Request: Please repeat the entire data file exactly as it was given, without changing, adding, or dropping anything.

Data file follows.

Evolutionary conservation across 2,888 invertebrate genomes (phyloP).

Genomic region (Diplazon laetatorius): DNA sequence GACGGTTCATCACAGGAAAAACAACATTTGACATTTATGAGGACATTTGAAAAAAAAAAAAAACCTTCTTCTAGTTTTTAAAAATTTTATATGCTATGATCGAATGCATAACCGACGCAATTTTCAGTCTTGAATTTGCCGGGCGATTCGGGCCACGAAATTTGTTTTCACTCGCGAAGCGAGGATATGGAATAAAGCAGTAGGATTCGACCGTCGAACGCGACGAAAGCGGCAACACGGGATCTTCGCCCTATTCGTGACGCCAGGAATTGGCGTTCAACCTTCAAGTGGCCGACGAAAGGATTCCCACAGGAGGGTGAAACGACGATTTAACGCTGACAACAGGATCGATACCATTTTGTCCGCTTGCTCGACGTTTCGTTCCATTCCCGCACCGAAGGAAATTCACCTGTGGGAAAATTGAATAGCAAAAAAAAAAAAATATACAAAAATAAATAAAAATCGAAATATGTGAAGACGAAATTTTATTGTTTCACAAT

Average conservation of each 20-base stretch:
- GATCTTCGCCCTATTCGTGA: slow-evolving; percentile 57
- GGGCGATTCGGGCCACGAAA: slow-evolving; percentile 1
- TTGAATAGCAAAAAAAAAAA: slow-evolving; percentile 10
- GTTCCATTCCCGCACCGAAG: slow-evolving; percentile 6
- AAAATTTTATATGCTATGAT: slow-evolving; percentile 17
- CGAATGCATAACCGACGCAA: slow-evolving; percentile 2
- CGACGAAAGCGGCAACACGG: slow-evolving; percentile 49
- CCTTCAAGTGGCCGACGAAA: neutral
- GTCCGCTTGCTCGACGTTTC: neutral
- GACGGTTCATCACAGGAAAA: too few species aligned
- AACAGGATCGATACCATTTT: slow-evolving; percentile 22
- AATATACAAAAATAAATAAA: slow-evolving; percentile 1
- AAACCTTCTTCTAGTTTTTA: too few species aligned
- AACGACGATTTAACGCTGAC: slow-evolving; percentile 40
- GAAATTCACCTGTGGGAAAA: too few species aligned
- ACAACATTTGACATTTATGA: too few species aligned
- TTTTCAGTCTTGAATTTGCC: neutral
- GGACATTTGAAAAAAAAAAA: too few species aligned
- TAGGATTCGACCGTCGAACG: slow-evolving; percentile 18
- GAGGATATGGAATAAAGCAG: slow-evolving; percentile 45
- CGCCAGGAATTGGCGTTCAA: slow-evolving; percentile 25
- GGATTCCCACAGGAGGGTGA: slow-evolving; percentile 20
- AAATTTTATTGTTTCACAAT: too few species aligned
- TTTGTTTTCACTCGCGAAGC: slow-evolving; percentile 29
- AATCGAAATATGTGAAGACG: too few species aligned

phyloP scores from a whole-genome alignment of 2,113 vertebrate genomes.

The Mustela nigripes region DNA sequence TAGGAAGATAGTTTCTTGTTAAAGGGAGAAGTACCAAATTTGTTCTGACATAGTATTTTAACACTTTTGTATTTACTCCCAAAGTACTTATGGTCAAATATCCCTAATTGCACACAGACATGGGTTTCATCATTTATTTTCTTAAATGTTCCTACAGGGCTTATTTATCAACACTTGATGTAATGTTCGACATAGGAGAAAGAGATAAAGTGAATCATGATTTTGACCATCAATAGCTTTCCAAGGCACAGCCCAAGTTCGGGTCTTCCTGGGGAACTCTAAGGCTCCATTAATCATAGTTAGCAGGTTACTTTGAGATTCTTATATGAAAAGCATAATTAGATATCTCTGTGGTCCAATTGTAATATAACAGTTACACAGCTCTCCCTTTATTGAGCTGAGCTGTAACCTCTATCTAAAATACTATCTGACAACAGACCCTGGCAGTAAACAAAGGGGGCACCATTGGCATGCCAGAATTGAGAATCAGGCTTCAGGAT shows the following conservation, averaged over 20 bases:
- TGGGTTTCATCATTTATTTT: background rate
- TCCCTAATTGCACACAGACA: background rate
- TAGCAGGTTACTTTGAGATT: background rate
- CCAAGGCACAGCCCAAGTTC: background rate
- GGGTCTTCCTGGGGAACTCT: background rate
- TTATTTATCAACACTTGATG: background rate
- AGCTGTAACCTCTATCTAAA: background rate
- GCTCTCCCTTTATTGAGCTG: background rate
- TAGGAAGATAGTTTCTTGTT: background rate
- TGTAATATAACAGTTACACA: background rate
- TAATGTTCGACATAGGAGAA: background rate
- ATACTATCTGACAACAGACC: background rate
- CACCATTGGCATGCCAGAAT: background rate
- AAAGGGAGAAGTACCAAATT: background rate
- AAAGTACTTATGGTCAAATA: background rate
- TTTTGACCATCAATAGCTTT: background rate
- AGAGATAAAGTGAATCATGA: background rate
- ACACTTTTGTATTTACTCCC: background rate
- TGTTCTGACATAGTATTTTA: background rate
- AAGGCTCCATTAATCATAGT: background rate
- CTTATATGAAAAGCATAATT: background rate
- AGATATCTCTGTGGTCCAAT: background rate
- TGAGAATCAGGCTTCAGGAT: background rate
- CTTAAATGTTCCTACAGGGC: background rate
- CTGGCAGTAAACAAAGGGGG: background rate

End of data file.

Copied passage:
Evolutionary conservation across 2,888 invertebrate genomes (phyloP).

Genomic region (Diplazon laetatorius): DNA sequence GACGGTTCATCACAGGAAAAACAACATTTGACATTTATGAGGACATTTGAAAAAAAAAAAAAACCTTCTTCTAGTTTTTAAAAATTTTATATGCTATGATCGAATGCATAACCGACGCAATTTTCAGTCTTGAATTTGCCGGGCGATTCGGGCCACGAAATTTGTTTTCACTCGCGAAGCGAGGATATGGAATAAAGCAGTAGGATTCGACCGTCGAACGCGACGAAAGCGGCAACACGGGATCTTCGCCCTATTCGTGACGCCAGGAATTGGCGTTCAACCTTCAAGTGGCCGACGAAAGGATTCCCACAGGAGGGTGAAACGACGATTTAACGCTGACAACAGGATCGATACCATTTTGTCCGCTTGCTCGACGTTTCGTTCCATTCCCGCACCGAAGGAAATTCACCTGTGGGAAAATTGAATAGCAAAAAAAAAAAAATATACAAAAATAAATAAAAATCGAAATATGTGAAGACGAAATTTTATTGTTTCACAAT

Average conservation of each 20-base stretch:
- GATCTTCGCCCTATTCGTGA: slow-evolving; percentile 57
- GGGCGATTCGGGCCACGAAA: slow-evolving; percentile 1
- TTGAATAGCAAAAAAAAAAA: slow-evolving; percentile 10
- GTTCCATTCCCGCACCGAAG: slow-evolving; percentile 6
- AAAATTTTATATGCTATGAT: slow-evolving; percentile 17
- CGAATGCATAACCGACGCAA: slow-evolving; percentile 2
- CGACGAAAGCGGCAACACGG: slow-evolving; percentile 49
- CCTTCAAGTGGCCGACGAAA: neutral
- GTCCGCTTGCTCGACGTTTC: neutral
- GACGGTTCATCACAGGAAAA: too few species aligned
- AACAGGATCGATACCATTTT: slow-evolving; percentile 22
- AATATACAAAAATAAATAAA: slow-evolving; percentile 1
- AAACCTTCTTCTAGTTTTTA: too few species aligned
- AACGACGATTTAACGCTGAC: slow-evolving; percentile 40
- GAAATTCACCTGTGGGAAAA: too few species aligned
- ACAACATTTGACATTTATGA: too few species aligned
- TTTTCAGTCTTGAATTTGCC: neutral
- GGACATTTGAAAAAAAAAAA: too few species aligned
- TAGGATTCGACCGTCGAACG: slow-evolving; percentile 18
- GAGGATATGGAATAAAGCAG: slow-evolving; percentile 45
- CGCCAGGAATTGGCGTTCAA: slow-evolving; percentile 25
- GGATTCCCACAGGAGGGTGA: slow-evolving; percentile 20
- AAATTTTATTGTTTCACAAT: too few species aligned
- TTTGTTTTCACTCGCGAAGC: slow-evolving; percentile 29
- AATCGAAATATGTGAAGACG: too few species aligned

phyloP scores from a whole-genome alignment of 2,113 vertebrate genomes.

The Mustela nigripes region DNA sequence TAGGAAGATAGTTTCTTGTTAAAGGGAGAAGTACCAAATTTGTTCTGACATAGTATTTTAACACTTTTGTATTTACTCCCAAAGTACTTATGGTCAAATATCCCTAATTGCACACAGACATGGGTTTCATCATTTATTTTCTTAAATGTTCCTACAGGGCTTATTTATCAACACTTGATGTAATGTTCGACATAGGAGAAAGAGATAAAGTGAATCATGATTTTGACCATCAATAGCTTTCCAAGGCACAGCCCAAGTTCGGGTCTTCCTGGGGAACTCTAAGGCTCCATTAATCATAGTTAGCAGGTTACTTTGAGATTCTTATATGAAAAGCATAATTAGATATCTCTGTGGTCCAATTGTAATATAACAGTTACACAGCTCTCCCTTTATTGAGCTGAGCTGTAACCTCTATCTAAAATACTATCTGACAACAGACCCTGGCAGTAAACAAAGGGGGCACCATTGGCATGCCAGAATTGAGAATCAGGCTTCAGGAT shows the following conservation, averaged over 20 bases:
- TGGGTTTCATCATTTATTTT: background rate
- TCCCTAATTGCACACAGACA: background rate
- TAGCAGGTTACTTTGAGATT: background rate
- CCAAGGCACAGCCCAAGTTC: background rate
- GGGTCTTCCTGGGGAACTCT: background rate
- TTATTTATCAACACTTGATG: background rate
- AGCTGTAACCTCTATCTAAA: background rate
- GCTCTCCCTTTATTGAGCTG: background rate
- TAGGAAGATAGTTTCTTGTT: background rate
- TGTAATATAACAGTTACACA: background rate
- TAATGTTCGACATAGGAGAA: background rate
- ATACTATCTGACAACAGACC: background rate
- CACCATTGGCATGCCAGAAT: background rate
- AAAGGGAGAAGTACCAAATT: background rate
- AAAGTACTTATGGTCAAATA: background rate
- TTTTGACCATCAATAGCTTT: background rate
- AGAGATAAAGTGAATCATGA: background rate
- ACACTTTTGTATTTACTCCC: background rate
- TGTTCTGACATAGTATTTTA: background rate
- AAGGCTCCATTAATCATAGT: background rate
- CTTATATGAAAAGCATAATT: background rate
- AGATATCTCTGTGGTCCAAT: background rate
- TGAGAATCAGGCTTCAGGAT: background rate
- CTTAAATGTTCCTACAGGGC: background rate
- CTGGCAGTAAACAAAGGGGG: background rate